Bill Powell at Fortune magazine has a very interesting piece running about the methods and tactics used by Vladimir Putin’s inner circle of former KGB officers to seize control of the economy. With the markets in free fall after the diplomatic blunders surrounding the war in Georgia, it finally seems to be becoming apparent that managing security and spies really doesn’t translate well into managing an economy.
Yet for all the talk of prosperity and stability under Putin & Co., foreign companies operating in today’s Russia – especially those in Russia’s valuable energy and natural-gas sectors – have suddenly started getting nervous. Stories of Russian power plays have grown too numerous to dismiss: of business leaders thrown in jail on bogus charges, assets taken by dubious lawsuits, partnerships with Russian companies suddenly turning into struggles over control. Aggravated by the invasion of Georgia, those concerns have sent the Russian stock market plunging more than 30% since May. Unless Russia can moderate its growing reputation as a strong-armed economic regime, its appeal as an emerging market may be coming to a close. Says Renaissance’s Nash: “There’s no question the outside investment community is watching this now very, very closely.” Lately the PR has been disastrous. Consider the case of BP (BP), which thought its partnership with a group of Russian billionaires, TNK-BP, was a textbook joint venture. Instead, the British oil company finds itself under attack: Its Russia-based employees have been hit with dubious charges of industrial espionage, the CFO of the venture recently stepped down, and the CEO has publicly complained of “sustained harassment of the company and myself” by Russian authorities. Industry analysts believe they’ve seen this scenario before – last year Royal Dutch Shell (RDS-B) was forced to cede control over its Sakhalin oilfield to Russian companies (see “Shell Shakedown”) – and predict BP will eventually pull out in frustration, followed by a state-controlled energy giant taking over the business.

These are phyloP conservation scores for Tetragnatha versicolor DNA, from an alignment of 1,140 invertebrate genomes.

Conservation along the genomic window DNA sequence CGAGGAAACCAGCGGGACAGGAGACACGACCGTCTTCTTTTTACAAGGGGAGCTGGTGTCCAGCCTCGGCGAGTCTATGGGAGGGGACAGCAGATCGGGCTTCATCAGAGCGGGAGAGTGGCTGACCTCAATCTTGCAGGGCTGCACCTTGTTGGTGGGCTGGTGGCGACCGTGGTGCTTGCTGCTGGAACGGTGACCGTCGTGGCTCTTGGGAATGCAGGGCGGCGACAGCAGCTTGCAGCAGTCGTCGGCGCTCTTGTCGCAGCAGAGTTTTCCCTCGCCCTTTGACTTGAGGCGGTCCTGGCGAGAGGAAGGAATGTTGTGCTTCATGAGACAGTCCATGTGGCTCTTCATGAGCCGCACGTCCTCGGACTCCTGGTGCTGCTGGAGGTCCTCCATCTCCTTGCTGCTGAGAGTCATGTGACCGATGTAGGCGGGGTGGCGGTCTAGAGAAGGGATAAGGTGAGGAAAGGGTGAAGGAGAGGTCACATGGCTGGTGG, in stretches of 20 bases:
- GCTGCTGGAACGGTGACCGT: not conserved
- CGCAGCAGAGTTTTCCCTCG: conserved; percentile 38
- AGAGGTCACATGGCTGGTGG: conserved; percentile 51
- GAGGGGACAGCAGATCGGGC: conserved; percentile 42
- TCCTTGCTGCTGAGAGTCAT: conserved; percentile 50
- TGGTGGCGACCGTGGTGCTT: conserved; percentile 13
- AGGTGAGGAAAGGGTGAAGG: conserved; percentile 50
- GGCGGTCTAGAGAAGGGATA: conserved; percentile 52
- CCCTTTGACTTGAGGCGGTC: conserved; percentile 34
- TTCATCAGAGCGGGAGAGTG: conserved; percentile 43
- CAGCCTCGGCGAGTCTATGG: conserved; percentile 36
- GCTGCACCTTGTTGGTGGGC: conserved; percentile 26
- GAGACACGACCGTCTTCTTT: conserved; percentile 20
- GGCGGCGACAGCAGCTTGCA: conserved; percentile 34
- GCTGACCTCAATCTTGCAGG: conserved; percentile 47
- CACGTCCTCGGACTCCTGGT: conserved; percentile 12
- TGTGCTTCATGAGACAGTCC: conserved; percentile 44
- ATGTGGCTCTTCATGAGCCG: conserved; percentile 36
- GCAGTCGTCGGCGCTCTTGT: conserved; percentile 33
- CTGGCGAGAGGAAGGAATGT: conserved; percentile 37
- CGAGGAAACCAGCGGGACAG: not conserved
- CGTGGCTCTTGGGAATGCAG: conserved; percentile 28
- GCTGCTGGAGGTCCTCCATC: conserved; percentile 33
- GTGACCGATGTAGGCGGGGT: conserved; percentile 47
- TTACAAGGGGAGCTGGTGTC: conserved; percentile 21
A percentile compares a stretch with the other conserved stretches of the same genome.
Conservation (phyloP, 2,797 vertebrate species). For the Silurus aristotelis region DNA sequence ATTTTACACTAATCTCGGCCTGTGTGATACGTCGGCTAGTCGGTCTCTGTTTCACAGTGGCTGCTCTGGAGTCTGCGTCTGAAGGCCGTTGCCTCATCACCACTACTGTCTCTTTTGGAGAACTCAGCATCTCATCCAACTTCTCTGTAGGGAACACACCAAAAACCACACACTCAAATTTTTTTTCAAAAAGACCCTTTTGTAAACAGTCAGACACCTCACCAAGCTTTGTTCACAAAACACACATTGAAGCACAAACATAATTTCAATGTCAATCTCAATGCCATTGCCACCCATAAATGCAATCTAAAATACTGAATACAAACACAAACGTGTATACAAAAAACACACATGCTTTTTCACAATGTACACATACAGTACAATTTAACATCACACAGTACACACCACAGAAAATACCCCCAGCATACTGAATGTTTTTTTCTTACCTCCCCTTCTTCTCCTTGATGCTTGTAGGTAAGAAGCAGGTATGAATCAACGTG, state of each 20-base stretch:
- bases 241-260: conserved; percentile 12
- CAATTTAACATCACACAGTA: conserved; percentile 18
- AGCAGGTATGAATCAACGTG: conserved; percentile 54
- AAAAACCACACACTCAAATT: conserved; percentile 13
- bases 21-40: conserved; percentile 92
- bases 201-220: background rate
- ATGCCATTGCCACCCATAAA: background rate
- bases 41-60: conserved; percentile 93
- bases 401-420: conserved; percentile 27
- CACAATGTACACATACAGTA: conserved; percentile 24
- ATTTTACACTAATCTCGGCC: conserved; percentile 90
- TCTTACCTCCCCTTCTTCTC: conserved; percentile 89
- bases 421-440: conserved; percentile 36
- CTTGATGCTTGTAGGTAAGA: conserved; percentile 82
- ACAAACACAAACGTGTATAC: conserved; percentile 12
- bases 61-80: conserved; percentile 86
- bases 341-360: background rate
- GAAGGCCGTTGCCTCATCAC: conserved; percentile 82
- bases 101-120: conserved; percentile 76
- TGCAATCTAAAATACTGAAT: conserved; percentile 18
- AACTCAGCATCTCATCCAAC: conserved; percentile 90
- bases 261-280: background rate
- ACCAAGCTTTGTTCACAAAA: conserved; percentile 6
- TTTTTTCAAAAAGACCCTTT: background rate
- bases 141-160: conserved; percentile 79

The BP case raises vexing questions for an economy now bathing in the luxury of $115-per-barrel oil. Bill Browder, who had been one of Russia’s biggest foreign portfolio managers until his visa suddenly was revoked without explanation in 2005, wonders whether the current crop of CEOs and government leaders have “any serious commitment to property rights.” The fact that so many people sitting atop corporate Russia were schooled not at Harvard or Stanford but at a notorious espionage and security agency does not reassure Browder, whose Hermitage Capital Management has been raided repeatedly by Russian authorities in the past year for a variety of alleged improprieties (none of which have been proven). “This happens every day, all day long,” Browder told Fortune. “If you own a piece of property [that the government wants], you can be the target of this type of raid.”Foreigners aren’t the only targets of the government’s escalating land grab. An early warning came with the 2003 prosecution of billionaire Mikhail Khodorkovsky, CEO of Russia’s oil company Yukos, who is now serving an eight-year prison term in Siberia on a questionable tax-evasion and fraud conviction – an effort led by Igor Sechin, who was then Putin’s deputy chief of staff. Sechin, who declined to be interviewed, then folded Yukos into state-owned Rosneft and a year later became chairman of the state-owned oil company (all the while maintaining his position as Putin’s right-hand man). The addition of Yukos helped transform Rosneft from a lackluster state business to a strong performer, with $36.2 billion in revenues last year. Khodorkovsky now awaits another trial on fresh charges of embezzlement and money-laundering. “As soon as one sentence is over, they’ll add another,” he told the Times of London in May, alleging that Sechin plundered his company “out of greed.” A Russian government spokesman says Khodorkovsky was lawfully convicted.